A regression model is a statistical model used to depict the relationship of a dependent variable to one or more independent variables.
Releases of information products are the delivery or the dissemination of information products to government agencies, organizations, sponsors, or individuals outside the Census Bureau, including releases to the public.
Replication methods are variance estimation methods that take repeated subsamples, or replicates, from the data, re-compute the weighted estimate for each replicate, and then compute the variance based on the deviations of these replicate estimates from the full-sample estimate. The subsamples are generated to properly reflect the variability due to the sample design.
Reproducibility means that the information is capable of being substantially reproduced, subject to an acceptable degree of imprecision. For information judged to have more (less) important impacts, the degree of imprecision that is tolerated is reduced (increased). If the Census Bureau applies the reproducibility test to specific types of original or supporting data, the associated guidelines shall provide relevant definitions of reproducibility (e.g., standards for replication of laboratory data). With respect to analytic results, “capable of being substantially reproduced” means that independent analysis of the original or supporting data using identical methods would generate similar analytic results, subject to an acceptable degree of imprecision or error.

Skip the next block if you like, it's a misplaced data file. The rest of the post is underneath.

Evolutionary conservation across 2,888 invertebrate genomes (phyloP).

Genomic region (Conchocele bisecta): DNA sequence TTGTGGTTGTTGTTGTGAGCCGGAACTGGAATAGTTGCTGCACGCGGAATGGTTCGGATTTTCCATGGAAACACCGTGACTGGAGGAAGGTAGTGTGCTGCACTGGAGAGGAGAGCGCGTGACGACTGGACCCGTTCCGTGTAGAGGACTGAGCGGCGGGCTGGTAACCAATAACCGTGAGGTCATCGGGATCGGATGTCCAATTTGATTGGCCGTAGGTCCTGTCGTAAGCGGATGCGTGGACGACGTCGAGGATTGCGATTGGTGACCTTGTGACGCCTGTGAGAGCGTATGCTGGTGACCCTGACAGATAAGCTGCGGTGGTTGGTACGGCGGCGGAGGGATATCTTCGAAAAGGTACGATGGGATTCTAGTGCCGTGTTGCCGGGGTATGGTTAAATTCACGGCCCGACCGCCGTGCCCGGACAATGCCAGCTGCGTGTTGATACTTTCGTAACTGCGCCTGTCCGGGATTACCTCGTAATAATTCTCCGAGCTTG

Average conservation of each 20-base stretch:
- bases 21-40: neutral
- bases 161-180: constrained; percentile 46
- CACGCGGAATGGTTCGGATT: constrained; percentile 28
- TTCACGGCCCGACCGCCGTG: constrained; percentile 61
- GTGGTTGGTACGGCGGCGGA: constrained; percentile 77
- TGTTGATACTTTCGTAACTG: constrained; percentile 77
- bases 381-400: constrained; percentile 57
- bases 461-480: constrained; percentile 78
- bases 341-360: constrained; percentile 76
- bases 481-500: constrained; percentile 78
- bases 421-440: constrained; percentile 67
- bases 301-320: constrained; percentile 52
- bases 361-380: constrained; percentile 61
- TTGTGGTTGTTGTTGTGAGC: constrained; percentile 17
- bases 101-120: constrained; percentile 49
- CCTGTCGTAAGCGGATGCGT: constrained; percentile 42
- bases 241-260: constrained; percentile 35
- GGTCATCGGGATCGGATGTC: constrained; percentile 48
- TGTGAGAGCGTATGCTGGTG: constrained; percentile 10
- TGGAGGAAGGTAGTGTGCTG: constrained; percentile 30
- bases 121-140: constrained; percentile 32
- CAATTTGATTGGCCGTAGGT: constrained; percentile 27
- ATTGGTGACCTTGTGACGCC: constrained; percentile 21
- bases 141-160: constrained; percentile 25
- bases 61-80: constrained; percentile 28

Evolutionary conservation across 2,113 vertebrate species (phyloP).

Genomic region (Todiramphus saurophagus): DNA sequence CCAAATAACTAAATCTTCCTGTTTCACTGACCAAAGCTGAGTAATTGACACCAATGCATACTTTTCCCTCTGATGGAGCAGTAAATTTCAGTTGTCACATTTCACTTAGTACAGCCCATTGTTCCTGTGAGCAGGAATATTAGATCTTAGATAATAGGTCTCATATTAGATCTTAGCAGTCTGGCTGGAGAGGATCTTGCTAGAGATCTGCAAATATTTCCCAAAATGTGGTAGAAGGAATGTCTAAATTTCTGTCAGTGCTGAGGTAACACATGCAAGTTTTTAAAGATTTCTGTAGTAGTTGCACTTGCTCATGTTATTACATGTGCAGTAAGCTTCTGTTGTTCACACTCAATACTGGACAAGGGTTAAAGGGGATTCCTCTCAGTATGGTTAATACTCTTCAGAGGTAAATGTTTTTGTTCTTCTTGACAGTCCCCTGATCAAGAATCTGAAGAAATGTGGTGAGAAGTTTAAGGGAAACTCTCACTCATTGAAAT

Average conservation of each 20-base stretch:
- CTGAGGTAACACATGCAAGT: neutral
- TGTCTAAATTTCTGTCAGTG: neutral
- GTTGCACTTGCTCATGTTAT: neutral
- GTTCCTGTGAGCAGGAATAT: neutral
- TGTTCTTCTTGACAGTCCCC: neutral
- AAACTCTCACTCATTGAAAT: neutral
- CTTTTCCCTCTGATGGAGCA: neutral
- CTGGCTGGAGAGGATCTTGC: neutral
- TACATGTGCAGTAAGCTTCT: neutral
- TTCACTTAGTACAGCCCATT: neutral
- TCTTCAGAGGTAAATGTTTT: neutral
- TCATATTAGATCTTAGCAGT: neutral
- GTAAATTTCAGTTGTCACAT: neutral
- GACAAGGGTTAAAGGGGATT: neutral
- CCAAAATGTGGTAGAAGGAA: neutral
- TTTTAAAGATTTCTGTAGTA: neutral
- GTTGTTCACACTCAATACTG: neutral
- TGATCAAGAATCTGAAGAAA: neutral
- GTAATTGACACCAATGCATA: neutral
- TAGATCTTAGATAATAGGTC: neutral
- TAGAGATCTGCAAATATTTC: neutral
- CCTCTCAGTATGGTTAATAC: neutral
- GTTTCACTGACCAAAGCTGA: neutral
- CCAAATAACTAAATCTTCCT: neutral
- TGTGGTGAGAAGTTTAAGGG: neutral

A response analysis survey is a technique for evaluating questionnaires from the perspective of the respondent. It is typically a respondent debriefing conducted after a respondent has completed the main survey.
Response error is the difference between the true answer to a question and the respondent's answer. It may be caused by the respondent, the interviewer, the questionnaire, the survey procedure or the interaction between the respondent and the interviewer.
Revisions history is a stability diagnostic to compare regARIMA modeling and seasonal adjustment results over lengthening time spans. History analysis begins with a shortened series. Series values are added, one at a time, and the regARIMA model and seasonal adjustment are reestimated. Comparing different sets of adjustment options for the same series may indicate that one set of options is more stable. Among adjustment options whose other diagnostics indicate acceptable quality, options that result in fewer large revisions, that is, fewer large changes as data are added, usually are preferred.